Reading & Literacy

Needy Students, Tech Disparities at Issue in S.C.

By Andrew Ujifusa — January 28, 2014 2 min read

In a closely watched speech to state lawmakers in what is expected to be a heated election year, South Carolina Gov. Nikki Haley said she plans to direct more resources to the state’s “neediest children” and to make a push to improve the technology in public schools.

In her Jan. 22 State of the State speech, the Republican governor cited National Assessment of Educational Progress data to illustrate the state’s relatively low ranking (42nd) when it comes to 4th graders’ ability to read at a “basic level.” She said that each elementary school in South Carolina will be offered a reading coach to ensure reading proficiency by the 3rd grade. Gov. Haley also said the state will spend more money on “summer reading camps” to ensure that students don’t regress when they’re not in school.

No Common-Core Mention

South Carolina Gov. Nikki Haley delivers her State of the State address to the joint session of the legislature on Wednesday, Jan. 22, at the Statehouse in Columbia, S.C. --Rainier Ehrhardt/AP

However, the governor, who is eligible for re-election this year, did not discuss in her speech one of the most controversial K-12 policies in the state, the Common Core State Standards.

In remarks to a local Republican Party club earlier this month, Gov. Haley pledged that the state would drop the controversial standards in English/language arts and mathematics. But she did not repeat the promise to her audience last week.

Some foes of the common core in South Carolina have expressed concern that the standards are a vehicle for greater federal intrusion into education in the state. A state Senate bill that would repeal the standards is under consideration.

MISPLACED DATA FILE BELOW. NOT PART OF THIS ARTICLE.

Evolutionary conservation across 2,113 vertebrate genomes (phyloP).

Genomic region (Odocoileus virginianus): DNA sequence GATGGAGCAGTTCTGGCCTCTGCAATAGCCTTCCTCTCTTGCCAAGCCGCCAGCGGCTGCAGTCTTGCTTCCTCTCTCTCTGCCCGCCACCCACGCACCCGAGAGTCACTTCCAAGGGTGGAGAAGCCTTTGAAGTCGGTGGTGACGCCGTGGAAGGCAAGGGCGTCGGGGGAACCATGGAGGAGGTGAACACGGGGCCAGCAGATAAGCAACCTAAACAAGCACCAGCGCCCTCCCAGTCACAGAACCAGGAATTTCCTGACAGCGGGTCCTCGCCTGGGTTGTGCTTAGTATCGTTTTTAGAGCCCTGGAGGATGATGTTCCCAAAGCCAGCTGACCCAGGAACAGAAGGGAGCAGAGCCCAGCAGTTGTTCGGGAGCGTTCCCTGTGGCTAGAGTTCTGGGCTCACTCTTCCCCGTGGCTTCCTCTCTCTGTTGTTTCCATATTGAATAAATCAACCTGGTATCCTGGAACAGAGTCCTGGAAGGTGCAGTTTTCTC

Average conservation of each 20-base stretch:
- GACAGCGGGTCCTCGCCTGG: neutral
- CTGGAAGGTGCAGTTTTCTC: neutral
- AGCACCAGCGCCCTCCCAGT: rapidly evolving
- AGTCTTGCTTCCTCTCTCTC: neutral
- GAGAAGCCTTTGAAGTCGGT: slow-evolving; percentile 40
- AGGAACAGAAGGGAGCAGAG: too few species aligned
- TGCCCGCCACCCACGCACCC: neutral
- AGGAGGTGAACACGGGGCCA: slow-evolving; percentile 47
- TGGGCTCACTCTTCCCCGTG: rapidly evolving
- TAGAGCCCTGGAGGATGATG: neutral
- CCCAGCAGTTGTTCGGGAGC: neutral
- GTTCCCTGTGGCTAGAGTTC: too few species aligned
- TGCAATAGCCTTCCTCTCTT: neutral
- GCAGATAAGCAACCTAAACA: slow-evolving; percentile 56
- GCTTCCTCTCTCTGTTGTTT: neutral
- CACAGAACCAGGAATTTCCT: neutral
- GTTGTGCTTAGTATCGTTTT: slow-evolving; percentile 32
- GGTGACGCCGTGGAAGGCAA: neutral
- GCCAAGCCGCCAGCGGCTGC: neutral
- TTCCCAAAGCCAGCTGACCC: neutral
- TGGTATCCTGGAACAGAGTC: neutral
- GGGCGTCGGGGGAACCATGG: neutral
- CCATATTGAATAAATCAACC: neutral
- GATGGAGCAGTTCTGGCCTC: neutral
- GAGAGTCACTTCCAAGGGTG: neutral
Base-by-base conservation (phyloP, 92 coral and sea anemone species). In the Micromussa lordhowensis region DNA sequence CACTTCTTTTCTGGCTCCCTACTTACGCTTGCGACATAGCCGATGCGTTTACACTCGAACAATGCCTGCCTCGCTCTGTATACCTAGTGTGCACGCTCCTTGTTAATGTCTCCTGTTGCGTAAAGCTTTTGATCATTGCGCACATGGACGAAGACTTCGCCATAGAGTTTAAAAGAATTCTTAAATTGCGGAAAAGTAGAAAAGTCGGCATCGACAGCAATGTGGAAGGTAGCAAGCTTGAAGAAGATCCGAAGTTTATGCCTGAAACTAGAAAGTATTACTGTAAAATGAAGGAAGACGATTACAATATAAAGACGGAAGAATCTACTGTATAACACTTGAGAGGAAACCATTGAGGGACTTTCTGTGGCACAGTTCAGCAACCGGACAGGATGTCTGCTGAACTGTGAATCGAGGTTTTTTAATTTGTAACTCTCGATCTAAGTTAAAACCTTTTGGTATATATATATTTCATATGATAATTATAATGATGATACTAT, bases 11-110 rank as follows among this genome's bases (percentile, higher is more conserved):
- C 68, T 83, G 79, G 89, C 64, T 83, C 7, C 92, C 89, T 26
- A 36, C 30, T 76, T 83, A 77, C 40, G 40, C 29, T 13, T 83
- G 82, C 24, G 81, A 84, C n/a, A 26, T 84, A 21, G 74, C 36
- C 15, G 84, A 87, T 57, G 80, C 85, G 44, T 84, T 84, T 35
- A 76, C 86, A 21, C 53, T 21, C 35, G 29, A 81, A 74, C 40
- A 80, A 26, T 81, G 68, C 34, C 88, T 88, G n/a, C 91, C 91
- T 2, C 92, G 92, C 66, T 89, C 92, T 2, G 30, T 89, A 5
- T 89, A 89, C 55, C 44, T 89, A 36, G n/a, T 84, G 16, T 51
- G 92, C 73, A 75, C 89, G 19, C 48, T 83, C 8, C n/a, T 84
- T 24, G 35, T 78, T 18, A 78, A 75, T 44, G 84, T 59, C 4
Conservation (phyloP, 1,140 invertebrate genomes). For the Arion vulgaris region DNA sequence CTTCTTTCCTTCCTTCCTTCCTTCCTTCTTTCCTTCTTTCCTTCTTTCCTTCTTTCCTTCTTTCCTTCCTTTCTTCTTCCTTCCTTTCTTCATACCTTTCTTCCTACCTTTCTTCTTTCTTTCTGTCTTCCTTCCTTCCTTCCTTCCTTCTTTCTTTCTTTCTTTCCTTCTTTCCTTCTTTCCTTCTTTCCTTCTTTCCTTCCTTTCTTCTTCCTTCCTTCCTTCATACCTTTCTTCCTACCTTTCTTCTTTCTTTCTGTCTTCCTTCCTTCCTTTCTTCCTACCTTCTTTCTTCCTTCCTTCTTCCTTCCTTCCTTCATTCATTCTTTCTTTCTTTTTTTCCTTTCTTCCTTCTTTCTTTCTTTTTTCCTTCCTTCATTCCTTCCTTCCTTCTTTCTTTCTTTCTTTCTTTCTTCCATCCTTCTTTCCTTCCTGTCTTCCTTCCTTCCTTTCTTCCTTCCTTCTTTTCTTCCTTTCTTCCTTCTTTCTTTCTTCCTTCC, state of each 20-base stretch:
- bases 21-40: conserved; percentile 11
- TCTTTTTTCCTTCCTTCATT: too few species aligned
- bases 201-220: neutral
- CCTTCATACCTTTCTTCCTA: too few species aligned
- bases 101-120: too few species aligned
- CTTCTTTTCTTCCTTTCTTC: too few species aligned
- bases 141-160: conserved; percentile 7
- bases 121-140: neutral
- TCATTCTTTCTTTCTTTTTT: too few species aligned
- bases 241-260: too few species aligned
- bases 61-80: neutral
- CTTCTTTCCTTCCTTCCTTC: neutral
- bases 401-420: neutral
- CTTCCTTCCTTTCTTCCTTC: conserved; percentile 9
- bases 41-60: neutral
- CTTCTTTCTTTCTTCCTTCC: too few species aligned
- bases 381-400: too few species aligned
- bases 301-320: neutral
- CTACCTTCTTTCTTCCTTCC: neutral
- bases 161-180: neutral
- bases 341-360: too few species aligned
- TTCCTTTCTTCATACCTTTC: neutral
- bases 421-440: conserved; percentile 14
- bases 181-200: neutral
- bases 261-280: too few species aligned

Helping Poor Students

In her speech, Gov. Haley focused on the educational needs of less-wealthy students. She cited research that showed that teaching “low-income students” costs $1,200 more per student. The governor said school districts will receive 20 percent more in state funding for every enrolled student that falls below the “poverty index.” (The state education department uses an index that tracks data regarding free and reduced-price lunch and Medicaid eligibility in schools.)

“We looked at the way we fund education at the state level,” Gov. Haley said. “We found our formula to be outdated and misguided, and that as a result we are not doing the best job of directing dollars to the areas that need them most.”

Gov. Haley also cited the dearth of technology in many of South Carolina’s public schools, saying that schools’ access to iPads and widescreen TVs was “based on geography, not on generational advancement,” which she called “wrong” and “immoral.” She pledged to increase the state’s investment to improve school Internet access and provide more computers and tablets.

Several of her plans, Gov. Haley stressed, were developed after meeting with a variety of officials, such as former state superintendents and a bipartisan group of legislators, as well as teachers and parents. Regarding teachers specifically, she said that past debates had “damaged their confidence” and that in the future teachers would require greater support and training, but Gov. Haley didn’t outline proposals on that front.